A look at the California wildfires’ jaw-dropping numbers
Barely two months after fires charred Northern California’s wine country, the state is once again staring down a spate of wildfires, this time in Southern California. These fires are fueled by some of the strongest Santa Ana winds in recent memory. Here are some eye-popping numbers from these latest fires:
Growing huge …
The Thomas Fire, the largest of the blazes, is burning through Ventura County toward Los Angeles. The blaze is more than four times the size of the Tubbs Fire (36,807 acres), which was the most destructive of the fires in Napa and Sonoma counties in October.
Really fast …
The Thomas Fire began Monday and moved exceptionally fast. It grew about 31,000 acres in about nine hours — that’s nearly an acre per second. That rate would burn through Manhattan’s Central Park in about 14 minutes. As of Sunday morning, the fire had grown to 173,000 acres and was 15% contained. While it’s nowhere nearly as large, the Lilac Fire 45 miles north of San Diego grew exponentially Thursday, from 100 acres to 4,100 in less than 12 hours. As of Sunday, the Lilac Fire was 60% contained.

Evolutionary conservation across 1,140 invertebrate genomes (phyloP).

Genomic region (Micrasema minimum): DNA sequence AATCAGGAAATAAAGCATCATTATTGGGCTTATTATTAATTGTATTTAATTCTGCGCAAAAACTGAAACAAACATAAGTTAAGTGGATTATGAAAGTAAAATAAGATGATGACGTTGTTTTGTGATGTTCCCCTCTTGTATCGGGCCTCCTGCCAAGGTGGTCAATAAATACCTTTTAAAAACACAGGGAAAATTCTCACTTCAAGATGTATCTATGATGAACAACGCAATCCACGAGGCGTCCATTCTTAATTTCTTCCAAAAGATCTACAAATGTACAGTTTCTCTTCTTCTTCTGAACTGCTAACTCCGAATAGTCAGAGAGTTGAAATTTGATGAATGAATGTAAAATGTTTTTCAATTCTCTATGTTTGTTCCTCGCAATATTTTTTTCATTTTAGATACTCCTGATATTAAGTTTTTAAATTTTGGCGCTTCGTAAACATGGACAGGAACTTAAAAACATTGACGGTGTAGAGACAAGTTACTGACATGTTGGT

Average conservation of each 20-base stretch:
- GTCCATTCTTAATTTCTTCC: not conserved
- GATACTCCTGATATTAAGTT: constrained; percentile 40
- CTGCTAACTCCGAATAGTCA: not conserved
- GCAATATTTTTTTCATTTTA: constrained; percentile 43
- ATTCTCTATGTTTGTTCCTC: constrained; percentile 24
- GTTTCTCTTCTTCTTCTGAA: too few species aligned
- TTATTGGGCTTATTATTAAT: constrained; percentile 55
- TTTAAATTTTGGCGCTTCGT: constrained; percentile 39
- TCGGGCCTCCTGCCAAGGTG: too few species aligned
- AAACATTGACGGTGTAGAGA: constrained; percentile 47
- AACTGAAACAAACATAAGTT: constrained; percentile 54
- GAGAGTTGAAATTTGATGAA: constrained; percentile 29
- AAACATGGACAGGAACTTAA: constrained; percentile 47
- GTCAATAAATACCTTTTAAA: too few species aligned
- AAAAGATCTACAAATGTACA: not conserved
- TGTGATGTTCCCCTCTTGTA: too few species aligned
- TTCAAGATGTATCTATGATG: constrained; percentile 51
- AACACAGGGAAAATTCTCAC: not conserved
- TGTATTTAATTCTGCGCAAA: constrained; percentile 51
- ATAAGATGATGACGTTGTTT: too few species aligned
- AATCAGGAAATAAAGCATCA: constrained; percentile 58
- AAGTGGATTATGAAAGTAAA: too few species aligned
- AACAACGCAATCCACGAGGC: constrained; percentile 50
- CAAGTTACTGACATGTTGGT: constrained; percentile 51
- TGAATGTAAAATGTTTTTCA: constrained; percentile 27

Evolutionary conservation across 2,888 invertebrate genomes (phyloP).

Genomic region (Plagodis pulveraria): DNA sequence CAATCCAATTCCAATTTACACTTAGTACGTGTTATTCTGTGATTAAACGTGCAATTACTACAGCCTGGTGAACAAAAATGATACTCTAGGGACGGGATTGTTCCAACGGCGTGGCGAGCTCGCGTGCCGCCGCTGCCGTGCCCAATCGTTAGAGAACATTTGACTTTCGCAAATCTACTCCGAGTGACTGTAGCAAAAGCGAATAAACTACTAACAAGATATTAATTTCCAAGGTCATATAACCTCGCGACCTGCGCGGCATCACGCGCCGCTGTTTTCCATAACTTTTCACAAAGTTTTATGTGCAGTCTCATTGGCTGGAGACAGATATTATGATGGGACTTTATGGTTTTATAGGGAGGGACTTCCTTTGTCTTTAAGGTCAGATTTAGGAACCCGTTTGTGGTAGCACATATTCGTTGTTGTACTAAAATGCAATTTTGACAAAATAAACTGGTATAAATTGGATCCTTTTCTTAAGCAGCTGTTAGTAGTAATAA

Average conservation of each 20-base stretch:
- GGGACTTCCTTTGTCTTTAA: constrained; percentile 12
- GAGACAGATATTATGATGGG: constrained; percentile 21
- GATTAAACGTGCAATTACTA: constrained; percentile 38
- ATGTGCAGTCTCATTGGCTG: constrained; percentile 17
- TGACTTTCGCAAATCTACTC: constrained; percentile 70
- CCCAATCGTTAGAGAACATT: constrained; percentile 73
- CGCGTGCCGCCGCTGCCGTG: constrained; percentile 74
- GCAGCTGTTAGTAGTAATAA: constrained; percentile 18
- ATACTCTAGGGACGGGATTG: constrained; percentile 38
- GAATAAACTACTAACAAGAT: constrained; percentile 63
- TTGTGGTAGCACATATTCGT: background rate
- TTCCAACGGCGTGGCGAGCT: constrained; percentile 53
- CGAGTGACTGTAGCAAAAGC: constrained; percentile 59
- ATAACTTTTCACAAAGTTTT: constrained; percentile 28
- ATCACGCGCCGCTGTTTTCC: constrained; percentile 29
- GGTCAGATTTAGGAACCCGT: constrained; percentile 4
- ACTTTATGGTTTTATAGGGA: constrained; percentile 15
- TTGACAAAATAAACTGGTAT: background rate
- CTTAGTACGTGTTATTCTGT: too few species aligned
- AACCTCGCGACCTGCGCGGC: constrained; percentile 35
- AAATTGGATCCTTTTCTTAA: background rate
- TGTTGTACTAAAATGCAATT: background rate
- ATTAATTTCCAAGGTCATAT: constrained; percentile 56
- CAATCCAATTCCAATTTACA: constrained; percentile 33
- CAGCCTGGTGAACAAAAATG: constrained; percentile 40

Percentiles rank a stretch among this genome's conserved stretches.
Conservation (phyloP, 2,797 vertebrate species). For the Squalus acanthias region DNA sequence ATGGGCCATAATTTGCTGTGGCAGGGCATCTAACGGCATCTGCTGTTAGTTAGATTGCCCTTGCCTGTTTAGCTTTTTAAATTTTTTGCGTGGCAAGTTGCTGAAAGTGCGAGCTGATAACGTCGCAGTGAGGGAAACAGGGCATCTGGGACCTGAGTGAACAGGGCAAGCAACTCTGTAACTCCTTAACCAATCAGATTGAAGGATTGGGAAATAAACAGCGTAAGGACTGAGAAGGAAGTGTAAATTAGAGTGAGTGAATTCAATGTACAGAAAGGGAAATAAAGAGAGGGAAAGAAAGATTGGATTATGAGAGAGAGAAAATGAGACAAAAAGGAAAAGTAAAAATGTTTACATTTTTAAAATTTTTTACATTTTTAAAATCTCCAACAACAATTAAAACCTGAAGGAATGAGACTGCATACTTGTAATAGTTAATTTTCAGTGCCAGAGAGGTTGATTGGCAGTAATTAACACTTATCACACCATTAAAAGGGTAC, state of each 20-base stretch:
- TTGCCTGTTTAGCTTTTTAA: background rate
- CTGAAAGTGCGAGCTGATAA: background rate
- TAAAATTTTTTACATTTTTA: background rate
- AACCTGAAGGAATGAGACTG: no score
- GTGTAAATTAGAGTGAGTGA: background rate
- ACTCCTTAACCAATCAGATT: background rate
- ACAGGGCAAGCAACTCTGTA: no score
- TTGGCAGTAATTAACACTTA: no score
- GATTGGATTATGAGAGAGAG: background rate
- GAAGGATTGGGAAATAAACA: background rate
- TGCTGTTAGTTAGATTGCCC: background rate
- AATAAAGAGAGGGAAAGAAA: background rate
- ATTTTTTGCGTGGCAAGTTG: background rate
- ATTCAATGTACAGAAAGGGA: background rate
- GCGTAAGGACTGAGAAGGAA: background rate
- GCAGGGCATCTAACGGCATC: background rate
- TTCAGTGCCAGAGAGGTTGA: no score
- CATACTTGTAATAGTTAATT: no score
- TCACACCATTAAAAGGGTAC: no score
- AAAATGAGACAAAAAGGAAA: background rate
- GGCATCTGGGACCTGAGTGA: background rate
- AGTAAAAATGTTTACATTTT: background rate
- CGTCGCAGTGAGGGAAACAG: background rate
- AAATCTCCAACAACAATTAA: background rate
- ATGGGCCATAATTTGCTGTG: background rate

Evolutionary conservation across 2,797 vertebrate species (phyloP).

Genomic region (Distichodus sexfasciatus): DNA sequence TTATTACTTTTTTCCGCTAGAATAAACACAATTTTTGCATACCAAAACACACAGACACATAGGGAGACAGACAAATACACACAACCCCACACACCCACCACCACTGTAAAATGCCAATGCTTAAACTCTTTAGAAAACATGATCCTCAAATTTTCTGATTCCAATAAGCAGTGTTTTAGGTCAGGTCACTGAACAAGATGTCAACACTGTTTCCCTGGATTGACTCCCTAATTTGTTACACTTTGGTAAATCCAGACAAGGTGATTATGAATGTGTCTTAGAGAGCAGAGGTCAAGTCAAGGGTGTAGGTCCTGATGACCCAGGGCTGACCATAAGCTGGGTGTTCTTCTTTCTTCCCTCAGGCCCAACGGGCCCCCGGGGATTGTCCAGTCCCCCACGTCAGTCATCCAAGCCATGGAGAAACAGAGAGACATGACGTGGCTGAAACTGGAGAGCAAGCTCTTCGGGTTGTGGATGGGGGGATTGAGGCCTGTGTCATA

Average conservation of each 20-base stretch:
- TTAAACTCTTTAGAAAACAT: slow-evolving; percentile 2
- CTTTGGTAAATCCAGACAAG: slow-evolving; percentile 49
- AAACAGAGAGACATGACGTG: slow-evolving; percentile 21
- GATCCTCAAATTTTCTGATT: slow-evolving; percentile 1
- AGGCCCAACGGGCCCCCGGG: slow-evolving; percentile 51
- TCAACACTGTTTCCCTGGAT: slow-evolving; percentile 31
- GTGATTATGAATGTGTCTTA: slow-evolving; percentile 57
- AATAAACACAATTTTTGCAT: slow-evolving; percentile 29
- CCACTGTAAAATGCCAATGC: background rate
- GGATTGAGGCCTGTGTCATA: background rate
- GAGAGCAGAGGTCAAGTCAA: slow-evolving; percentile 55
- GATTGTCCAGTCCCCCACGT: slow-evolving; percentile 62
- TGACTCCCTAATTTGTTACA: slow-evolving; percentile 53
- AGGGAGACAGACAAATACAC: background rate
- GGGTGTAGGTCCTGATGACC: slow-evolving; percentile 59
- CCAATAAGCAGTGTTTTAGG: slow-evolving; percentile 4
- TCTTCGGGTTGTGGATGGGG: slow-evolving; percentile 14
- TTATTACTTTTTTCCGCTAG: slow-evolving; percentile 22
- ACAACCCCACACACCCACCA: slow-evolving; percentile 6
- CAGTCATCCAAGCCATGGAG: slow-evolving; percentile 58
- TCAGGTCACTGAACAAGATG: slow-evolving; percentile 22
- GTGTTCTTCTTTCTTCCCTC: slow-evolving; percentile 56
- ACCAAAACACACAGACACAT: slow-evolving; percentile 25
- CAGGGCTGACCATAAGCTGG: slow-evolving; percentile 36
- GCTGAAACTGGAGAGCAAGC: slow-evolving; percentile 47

Los Angeles’ biggest
The Thomas Fire is the biggest in Los Angeles since the Bel-Air fire in 1961 torched scores of homes of the rich and famous.
Every day, firefighters in Los Angeles receive a brush burning index report that indicates the fire danger. If it’s 162 or higher, that’s considered extreme. The number for Thursday was 296, a record.
The last time the Santa Ana winds were this bad — with multiple days of warning-level winds and red flags — was in October 2007. Wind gusts in Los Angeles and Ventura counties were expected to reach more than 60 mph Sunday. So the risk of the fires spreading remains high.
On Sunday, CalFire reported in a tweet that 98,000 residents were evacuated in Southern California.
In the dark
About 6,800 homes and businesses in fire-affected areas are without power, according to Southern California Edison and San Diego Gas & Electric.
Smoke on the water
The smoke plume from the fires extends more than 1,000 miles into the Pacific, which is equivalent to the distance between New York and Miami.
This year has been the costliest for wildfires in the United States, with more than $10 billion in damages before the current Southern California fires began.